Between the summer of 1963 and January 1966 I took my GCE English five times, eventually passing two Boards at the same time in January 1966 at the sixth attempt. As a result I read today’s story about the need to continue English and maths beyond the age of sixteen with more than a passing interest.
The headlines seem to suggest that those who don’t pass at sixteen drop both subjects. Now I am sure that is true in some cases, but it certainly isn’t for all. The DfE has good evidence of what is happening, and shared it with us in March 2013 as part of Statistical Bulletin 13/2013.
These results may come as a surprise to those reading the BBC and other headlines that seem to suggest everyone who doesn’t pass immediately drops any further study of these subjects. That clearly isn’t the case. Although in 2012 there was a small drop, for the first time in some years, in the percentage achieving both English and maths post-sixteen, it was still around one in six of those without a Level 2 at sixteen, and higher for those young people without special educational needs. As the Bulletin writer observed: ‘The gap in attainment at age 19 between young people with a Statement of Special Educational Needs (SEN) and those with no SEN continued to widen at each of Level 2, Level 2 with English and maths, and Level 3.’
The failure rate also seemed to be higher in the FE and apprenticeship sectors than in schools; with academies posting a small improvement, although it may not be statistically significant. Perhaps this ought to have been a BiS story rather than a DfE one. One might also ask how well those 16-18 year olds in the care of the Ministry of Justice have fared in improving their literacy and numeracy levels: but that’s another story entirely.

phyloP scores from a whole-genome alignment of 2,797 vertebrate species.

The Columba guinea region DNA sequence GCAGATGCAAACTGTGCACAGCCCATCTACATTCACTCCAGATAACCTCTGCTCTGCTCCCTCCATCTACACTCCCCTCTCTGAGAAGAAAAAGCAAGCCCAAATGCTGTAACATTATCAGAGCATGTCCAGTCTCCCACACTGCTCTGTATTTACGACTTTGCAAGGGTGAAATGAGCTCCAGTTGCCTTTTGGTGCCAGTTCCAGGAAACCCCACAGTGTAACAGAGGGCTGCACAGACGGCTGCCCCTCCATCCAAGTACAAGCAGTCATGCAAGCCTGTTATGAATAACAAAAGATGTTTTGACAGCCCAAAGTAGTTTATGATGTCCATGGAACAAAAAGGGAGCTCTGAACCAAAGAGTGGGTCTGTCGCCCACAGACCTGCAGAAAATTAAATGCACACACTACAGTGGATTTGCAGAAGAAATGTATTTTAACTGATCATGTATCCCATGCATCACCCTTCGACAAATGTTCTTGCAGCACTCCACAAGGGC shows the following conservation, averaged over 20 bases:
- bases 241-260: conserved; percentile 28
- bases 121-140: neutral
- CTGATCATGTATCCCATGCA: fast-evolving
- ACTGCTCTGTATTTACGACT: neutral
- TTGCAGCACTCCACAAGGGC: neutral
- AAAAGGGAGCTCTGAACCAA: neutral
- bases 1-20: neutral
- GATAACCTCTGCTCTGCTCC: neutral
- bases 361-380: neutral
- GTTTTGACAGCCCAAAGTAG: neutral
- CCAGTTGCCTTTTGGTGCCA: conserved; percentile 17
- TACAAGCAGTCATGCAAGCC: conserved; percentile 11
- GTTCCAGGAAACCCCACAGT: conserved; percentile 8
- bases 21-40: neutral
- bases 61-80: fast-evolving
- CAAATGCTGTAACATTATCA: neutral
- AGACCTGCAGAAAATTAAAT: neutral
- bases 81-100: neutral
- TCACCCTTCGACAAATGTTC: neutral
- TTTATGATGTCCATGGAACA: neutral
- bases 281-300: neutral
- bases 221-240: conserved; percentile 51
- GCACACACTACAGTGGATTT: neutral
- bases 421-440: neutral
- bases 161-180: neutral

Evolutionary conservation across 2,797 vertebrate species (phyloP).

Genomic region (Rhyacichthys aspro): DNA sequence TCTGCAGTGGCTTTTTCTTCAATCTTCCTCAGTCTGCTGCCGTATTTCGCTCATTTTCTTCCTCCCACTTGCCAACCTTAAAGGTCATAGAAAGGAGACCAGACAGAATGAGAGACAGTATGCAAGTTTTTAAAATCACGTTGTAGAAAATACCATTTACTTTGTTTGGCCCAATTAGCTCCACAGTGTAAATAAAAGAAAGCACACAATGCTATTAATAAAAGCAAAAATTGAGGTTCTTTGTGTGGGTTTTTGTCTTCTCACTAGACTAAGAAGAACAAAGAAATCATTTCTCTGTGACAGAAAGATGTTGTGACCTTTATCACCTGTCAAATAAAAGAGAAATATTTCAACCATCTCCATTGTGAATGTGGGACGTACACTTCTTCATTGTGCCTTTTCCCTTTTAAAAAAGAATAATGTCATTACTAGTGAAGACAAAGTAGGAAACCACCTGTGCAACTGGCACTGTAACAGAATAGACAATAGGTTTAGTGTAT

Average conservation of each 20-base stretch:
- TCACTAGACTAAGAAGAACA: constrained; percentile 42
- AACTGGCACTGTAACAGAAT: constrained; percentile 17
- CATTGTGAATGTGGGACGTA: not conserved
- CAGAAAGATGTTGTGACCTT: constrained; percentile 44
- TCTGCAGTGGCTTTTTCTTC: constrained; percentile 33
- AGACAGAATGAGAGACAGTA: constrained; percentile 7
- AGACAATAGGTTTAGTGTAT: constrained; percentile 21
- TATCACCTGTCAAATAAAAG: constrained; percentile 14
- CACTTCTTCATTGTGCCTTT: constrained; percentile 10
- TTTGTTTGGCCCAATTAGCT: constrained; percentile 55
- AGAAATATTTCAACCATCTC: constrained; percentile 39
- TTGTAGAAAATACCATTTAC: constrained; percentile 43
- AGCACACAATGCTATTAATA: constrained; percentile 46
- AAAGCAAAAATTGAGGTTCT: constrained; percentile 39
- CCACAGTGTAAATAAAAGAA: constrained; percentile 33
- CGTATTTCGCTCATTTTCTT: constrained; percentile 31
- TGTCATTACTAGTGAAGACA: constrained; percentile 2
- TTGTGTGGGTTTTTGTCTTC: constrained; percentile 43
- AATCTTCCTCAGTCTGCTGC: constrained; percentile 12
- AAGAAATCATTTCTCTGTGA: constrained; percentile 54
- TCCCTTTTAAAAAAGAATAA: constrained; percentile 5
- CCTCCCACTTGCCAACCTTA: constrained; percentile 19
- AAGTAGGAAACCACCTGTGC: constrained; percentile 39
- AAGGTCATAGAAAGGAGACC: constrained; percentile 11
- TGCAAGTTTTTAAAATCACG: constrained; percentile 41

One of the most interesting stories lies in the ethnicity figures. The Bulletin writer states that: ‘The change in the relative performance of the Black summary ethnic group between 16 and 19 at Level 2 is notable. In the [age] 19 in 2012 cohort, attainment of Level 2 in the Black group was 4.6 percentage points lower than the average for all known ethnic groups at age 16, but by age 19 it was 3.1 percentage points above the average.’ Maybe some young people come to recognise the value of education later than others. The challenge now is to work with this group to persuade them of the value of schooling before sixteen.
So, overall, there is still more to be done to achieve better outcomes in the key basic subjects of English and maths for all pupils, but for some this is already a good news story rather than story of a failure of our schools.
Perhaps the real story, and it has become mangled somewhere between the idea and its execution, is those who pass English and maths at Level 2 by sixteen but then drop the subjects for ever. Should we be providing a means for them to continue to enhance their knowledge and understanding, or is GCSE enough? I think not.